The Rich Vegetarian

An Examined Life

Menu Close

Tag: beauty

A Friend with Style and Class

I cannot recall when/how I chanced upon To Universe with Love, a personal/lifestyle/fashion/travel blog, penned by Archana Paladugu. I read one post, then another, and kept going. It has now become the blog I check every morning. Archana writes with candor and honesty, sharing her views on sustainability, style, ethical consumption, travel and more. She has a loyal base of readers whose comments generate useful conversations and information. I am real happy that Archana blogs regularly, and in the event that I go to her site AND she has no new post up… I simply go read an old post, then another. There is enough stuff on her site to keep me reading and re-reading.

I asked Archana if she could write a guest post for me, and she agreed.

Popular blogger Joanna Goddard has a series titled Beauty Uniform where she quizzes women on their style philosophy, beauty tips, favorite products, etc. I created a set of questions for Archana that was loosely based on the ones Joanna asks on Beauty Uniform. So here goes…

What is your daily skincare routine? 

I really enjoy the ritual aspect of skincare. Buying products is one thing. But consistency is what makes the most difference for my skin.

AM : I cleanse my face with graham flour. And apply sunscreen.

PM :

Cleanse : graham flour

Serum : SkinCeuticals C E Ferulic or SK-II

Moisturize : May Lindstroms face oil

I was given Retin-A by my dermatologist this December. I usually forget to use it but been meaning to include it somehow. Being aware of all the toxic ingredients in it somehow makes it harder to pen it into my routine.

Do you have a game-changing beauty product?  

SkinCeuticals C E Ferulic acid. You should have seen my skin when I lived in Arizona. I was outdoors a lot. My skin was in a terrible condition with sunburns. Once I got religious about using the antioxidant and layering sunscreen on top, it improved tremendously. I have hyper pigmentation from those days which always resurfaces when I don’t use it.

Do you have any non-beauty rituals that help you feel great?  

Inversions. Go for a run. At the end, stretch by touching your toes. The rush of blood to the face and the warmth can be felt. It gives me a glow throughout the day. Wheel pose. Hand stand. Shoulder stand. Head stand. I feel great when I exercise regularly and smartly.

Yoga. I have tried meditation and never could get into the zone. Then tried the moving meditation — Yoga. It’s made a lot of difference in how I feel during the day. I am addicted to it. I try to sneak it in, come what may during the day.

I sip on tea all day long. My tea contains dried herbs, white tea leaves, ginger, lemon and turmeric. I have a desk job and having something to sip on is comforting.

The blueberry green smoothies I drink everyday helps too. I don’t like yogurt or milk products. But I add a spoonful of it to my smoothie. It’s camouflaged by the fruit and I would have gotten my probiotic needs for the day. I try to include some raw food in my diet everyday and it’s convenient to blend it up. My skin gets a visible glow when I am consistent with my smoothies.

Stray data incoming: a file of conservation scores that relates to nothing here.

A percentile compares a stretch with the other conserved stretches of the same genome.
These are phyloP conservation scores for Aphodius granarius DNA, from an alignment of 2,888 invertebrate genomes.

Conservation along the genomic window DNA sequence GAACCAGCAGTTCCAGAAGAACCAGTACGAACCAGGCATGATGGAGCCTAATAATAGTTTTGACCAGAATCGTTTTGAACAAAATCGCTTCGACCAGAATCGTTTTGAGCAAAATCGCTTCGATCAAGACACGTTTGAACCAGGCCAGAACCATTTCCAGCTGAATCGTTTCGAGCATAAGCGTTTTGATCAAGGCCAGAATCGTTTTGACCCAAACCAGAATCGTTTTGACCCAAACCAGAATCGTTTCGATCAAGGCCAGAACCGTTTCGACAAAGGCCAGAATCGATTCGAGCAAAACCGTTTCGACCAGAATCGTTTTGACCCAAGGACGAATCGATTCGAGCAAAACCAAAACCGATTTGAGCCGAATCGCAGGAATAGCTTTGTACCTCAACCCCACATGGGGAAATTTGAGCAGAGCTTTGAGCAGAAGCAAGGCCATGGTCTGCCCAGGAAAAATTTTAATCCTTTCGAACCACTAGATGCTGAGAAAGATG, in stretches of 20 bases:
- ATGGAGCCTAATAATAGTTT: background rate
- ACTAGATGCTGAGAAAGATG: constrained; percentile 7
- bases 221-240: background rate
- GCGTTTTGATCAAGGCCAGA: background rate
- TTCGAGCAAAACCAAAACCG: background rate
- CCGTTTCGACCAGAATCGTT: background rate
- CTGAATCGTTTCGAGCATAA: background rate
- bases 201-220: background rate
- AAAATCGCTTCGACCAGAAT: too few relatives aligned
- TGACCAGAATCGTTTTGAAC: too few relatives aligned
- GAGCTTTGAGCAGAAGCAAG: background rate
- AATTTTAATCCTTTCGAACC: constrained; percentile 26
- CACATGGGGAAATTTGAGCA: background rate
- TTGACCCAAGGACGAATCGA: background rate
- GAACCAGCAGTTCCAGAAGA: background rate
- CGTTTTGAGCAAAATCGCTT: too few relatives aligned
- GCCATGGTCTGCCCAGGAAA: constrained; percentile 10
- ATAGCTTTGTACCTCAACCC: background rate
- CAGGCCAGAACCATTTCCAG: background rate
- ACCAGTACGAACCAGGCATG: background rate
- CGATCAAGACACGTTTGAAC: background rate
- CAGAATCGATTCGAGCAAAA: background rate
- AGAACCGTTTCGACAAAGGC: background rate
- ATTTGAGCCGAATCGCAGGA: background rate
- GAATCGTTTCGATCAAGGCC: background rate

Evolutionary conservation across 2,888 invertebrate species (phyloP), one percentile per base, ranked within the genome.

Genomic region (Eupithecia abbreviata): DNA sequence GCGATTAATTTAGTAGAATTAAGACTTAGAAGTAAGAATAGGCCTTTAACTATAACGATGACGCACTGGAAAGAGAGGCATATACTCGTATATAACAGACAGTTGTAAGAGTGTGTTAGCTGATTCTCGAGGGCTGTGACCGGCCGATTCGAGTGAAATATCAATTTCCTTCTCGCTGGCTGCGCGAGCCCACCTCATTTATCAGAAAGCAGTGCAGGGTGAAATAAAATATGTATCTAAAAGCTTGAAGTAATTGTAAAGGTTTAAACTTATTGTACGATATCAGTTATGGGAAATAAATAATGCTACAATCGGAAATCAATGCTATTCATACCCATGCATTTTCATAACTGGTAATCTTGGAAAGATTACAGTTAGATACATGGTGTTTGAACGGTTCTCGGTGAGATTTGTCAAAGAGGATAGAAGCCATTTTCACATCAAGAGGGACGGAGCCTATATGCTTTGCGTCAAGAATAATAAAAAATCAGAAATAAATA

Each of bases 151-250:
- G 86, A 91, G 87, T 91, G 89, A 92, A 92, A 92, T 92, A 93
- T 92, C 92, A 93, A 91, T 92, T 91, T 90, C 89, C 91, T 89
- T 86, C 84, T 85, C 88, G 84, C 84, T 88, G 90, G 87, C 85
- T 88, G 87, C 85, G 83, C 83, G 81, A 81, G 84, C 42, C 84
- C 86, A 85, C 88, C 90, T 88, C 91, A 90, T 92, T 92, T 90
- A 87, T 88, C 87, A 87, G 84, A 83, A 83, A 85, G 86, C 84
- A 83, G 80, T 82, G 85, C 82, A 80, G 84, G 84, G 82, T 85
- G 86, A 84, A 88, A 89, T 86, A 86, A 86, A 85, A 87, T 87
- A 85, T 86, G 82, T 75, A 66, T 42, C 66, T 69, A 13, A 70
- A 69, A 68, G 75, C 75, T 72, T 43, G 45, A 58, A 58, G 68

Do you have any unexpected physical traits that you love?  

When I exercise regularly, I grow visible muscle. I really like the look of them on me. It’s hard for me to put on muscle and easy to lose it. I have to work hard at it. And love it when I see the results. Does this count as unexpected?

Do you have any stories of regrettable beauty moments or experiments-gone-wrong? 

Not using sunscreen is the biggest. One day, I read some article on how most urban dwellers don’t get enough Vitamin D. I then decided I wouldn’t apply it on my body to “catch some sun.” I used to bike to work and my hands were getting too much sun. I had a dozen sunburns in no time. I tried to cure it in my kitchen by applying yogurt and aloe. I was keen on treating it “holistically.” But it kept getting worse from the regular sun exposure. One day, a coworker saw the scars and asked me about potential domestic violence at home. After that incident, I went to a dermatologist who helped me heal it.

When I first moved to America, I didn’t know how to cook. Neither did I know how to eat when there is no one spoon-feeding me. I was buying zero-fat ingredients and making sandwiches for every meal. I soon “dried” up literally and became very lanky. Good fats are very important for hormonal balance and for proper functioning of organs. I am pro-healthy fats. It wasn’t an intentional experiment but more ignorance on my part about what to eat. I learnt how to cook and feed myself over the years.

What is your bedtime routine?  

This is not exactly a recommendation. But lately, I have been falling asleep listening to a book on Audible. I need to read before bed but I am too tired to these days to read. So I listen.

Have there been any important women in your life who taught you about beauty?  

Not really. Most people I know treat taking care of oneself as vanity and unnecessary waste of money. Every thing I do, I taught myself by trial and error.

How does food play a role in your beauty philosophy? Are there any foods or drinks that help you look and feel your best?  

I grew up in the household of a dermatologist. He has taught me about the skin being a result of four factors: genetics, the general state of health, the surface, and environmental factors.

We eat a lot of home-cooked fresh food. I make it a point to get my dose of probiotics and raw food in my diet everyday. I exercise. I do these for my well-being more than for beauty. I treat it as one of the contributing factors. I would not rely solely on the food to be my skincare. I need the external and internal nourishment.

What do you like most about your look?   

Nothing and everything. I don’t single out facial/body features anymore. Being critical like that only brought me self-confidence issues and I have stopped thinking that way.

Do you have any style inspirations?  

Yes I do. Georgia O Keeffe. Not in the way that I want to buy items of clothing that she wore. But in the way she approached dressing. Our views on aesthetic, art, life, love, modern women, style, clothing, … match.

Last but certainly not least, what’s your overall beauty philosophy?